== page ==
Editor’s note: this post was first published in 2010.
There’s a question I’m not sure if I have an answer to.
When Life brings us challenges, like waves that keep crashing down upon us, how do we keep our writing selves in tact? When other (seemingly) more pressing circumstances keep bubbling up, and don’t seem to die down, how do we stay true to who we believe we are meant to me?
If we’re a sandcastle by the beach, and we keep getting crushed as each new wave comes in, the easy answer would be to just relocate “the castle.” Generally that seems to be people’s obvious answer, but it isn’t practical. As much as we try to run away from real life, it keeps following us, because at some point we have to realize that life attached to us. It is us. There is no relocating the sand castle by the beach, because we are the castle, not the kid that made us…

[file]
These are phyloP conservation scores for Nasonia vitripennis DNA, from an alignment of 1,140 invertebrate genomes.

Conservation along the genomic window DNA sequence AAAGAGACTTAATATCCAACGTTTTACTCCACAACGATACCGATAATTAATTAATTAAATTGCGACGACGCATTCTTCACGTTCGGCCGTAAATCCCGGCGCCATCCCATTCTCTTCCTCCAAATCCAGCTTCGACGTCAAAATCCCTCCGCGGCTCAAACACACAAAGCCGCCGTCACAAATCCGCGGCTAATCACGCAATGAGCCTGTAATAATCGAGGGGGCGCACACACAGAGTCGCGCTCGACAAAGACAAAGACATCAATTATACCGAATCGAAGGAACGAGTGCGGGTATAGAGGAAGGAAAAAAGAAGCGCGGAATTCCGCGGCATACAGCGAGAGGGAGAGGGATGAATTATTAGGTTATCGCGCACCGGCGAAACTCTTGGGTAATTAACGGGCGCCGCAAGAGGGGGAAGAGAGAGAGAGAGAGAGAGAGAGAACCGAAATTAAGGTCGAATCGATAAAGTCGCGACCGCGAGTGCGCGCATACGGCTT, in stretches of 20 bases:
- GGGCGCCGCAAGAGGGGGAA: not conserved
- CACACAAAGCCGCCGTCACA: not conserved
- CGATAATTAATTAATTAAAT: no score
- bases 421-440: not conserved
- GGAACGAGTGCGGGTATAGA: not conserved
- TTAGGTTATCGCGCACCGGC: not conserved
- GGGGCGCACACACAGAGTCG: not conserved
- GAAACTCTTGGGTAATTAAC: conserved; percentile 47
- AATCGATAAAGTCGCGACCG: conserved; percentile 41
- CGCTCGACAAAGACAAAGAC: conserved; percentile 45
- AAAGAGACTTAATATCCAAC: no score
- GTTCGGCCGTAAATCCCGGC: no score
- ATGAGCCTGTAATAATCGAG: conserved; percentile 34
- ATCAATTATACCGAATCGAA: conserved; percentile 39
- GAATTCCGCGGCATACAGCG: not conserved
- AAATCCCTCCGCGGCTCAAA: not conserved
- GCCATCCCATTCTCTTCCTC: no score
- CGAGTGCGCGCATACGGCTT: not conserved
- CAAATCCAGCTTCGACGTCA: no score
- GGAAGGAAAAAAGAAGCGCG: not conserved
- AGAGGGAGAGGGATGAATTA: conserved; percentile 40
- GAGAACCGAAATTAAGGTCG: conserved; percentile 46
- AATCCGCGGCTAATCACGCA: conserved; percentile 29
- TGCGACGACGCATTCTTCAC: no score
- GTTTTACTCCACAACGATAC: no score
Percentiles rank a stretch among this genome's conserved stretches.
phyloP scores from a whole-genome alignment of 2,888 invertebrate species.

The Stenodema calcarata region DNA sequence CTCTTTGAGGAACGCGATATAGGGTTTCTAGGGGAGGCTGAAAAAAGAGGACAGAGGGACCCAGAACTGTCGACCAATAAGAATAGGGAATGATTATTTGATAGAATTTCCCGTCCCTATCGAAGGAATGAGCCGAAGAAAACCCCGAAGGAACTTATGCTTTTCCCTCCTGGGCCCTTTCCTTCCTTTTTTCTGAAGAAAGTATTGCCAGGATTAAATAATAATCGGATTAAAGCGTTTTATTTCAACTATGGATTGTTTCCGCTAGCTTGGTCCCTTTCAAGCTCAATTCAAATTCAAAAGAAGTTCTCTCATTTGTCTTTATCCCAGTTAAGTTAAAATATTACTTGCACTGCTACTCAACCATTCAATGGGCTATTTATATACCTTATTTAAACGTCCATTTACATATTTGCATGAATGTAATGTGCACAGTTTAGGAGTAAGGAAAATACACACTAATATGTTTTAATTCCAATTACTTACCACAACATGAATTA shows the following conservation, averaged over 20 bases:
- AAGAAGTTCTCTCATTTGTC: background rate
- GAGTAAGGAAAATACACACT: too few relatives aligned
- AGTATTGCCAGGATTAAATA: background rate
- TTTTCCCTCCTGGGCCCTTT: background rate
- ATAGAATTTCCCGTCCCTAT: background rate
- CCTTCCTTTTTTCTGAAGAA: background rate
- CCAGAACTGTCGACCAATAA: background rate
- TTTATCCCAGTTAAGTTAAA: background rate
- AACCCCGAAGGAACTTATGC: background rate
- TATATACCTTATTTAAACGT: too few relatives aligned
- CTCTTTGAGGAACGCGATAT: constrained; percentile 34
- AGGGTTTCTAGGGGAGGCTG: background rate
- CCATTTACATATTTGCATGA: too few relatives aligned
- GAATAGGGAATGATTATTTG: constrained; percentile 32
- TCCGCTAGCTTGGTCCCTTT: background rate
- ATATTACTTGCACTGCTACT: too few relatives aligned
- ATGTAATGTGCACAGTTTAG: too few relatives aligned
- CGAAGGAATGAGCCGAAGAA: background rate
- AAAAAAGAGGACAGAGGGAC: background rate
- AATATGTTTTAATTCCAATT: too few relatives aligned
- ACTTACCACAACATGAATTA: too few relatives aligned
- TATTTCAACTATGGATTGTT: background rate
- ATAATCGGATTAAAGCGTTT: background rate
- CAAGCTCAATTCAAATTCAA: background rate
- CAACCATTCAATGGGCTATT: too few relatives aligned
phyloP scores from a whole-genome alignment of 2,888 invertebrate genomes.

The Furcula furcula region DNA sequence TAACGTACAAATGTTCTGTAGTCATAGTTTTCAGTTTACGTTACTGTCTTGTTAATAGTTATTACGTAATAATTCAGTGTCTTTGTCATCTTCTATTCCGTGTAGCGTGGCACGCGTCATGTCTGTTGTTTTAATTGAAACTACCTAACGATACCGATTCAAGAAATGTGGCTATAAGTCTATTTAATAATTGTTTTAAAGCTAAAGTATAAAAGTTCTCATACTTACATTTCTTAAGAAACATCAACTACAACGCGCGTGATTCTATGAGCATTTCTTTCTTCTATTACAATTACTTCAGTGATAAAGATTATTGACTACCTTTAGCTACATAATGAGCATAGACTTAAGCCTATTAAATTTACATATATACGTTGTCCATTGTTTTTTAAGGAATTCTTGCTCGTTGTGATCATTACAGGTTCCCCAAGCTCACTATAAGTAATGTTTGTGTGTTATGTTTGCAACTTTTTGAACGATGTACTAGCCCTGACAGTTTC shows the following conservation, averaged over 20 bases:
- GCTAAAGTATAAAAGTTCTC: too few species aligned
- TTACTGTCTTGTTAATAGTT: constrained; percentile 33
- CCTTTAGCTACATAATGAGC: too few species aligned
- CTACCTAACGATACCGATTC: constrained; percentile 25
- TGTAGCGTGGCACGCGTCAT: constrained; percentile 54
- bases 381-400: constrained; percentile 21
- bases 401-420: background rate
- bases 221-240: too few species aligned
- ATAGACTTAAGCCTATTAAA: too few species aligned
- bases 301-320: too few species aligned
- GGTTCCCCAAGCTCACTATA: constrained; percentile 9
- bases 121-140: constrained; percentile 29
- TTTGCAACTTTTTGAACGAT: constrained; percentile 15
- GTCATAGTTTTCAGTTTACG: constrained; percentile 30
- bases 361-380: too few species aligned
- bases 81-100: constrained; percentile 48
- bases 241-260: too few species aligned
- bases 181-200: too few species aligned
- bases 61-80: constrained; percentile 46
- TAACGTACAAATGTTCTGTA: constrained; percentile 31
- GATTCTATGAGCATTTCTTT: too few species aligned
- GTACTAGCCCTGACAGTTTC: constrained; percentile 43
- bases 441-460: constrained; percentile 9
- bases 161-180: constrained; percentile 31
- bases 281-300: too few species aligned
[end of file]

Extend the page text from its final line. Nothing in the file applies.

Ok, ok… I think I’m starting to get a little “metaphor fatigue.”
Okay then. Let’s skip the metaphors for now.
Here’s the deal: we’re stuck in a rut that seems to want to force us away from our writing, and the more we move toward our writing and enjoy it, the rut seems to grow bigger and bigger. It appears as if something is pushing us back from the very thing that we love. It’s what I’m going to call a “Push Back.” I’m sure it doesn’t just happen to writers, but anyone trying to reach for their dreams from a starting point that was less than privileged (a beginning that was lacking in “fast-track” opportunities.)
It’s when we are making a positive step forward: we congratulate ourselves on making the writing schedule, following it, being responsible to ourselves and our craft, being enthusiastic about the work, gathering inspiration, building up support, motivating ourselves, caring for ourselves during our failures, writing the work itself and then suddenly–SHOOOOOP!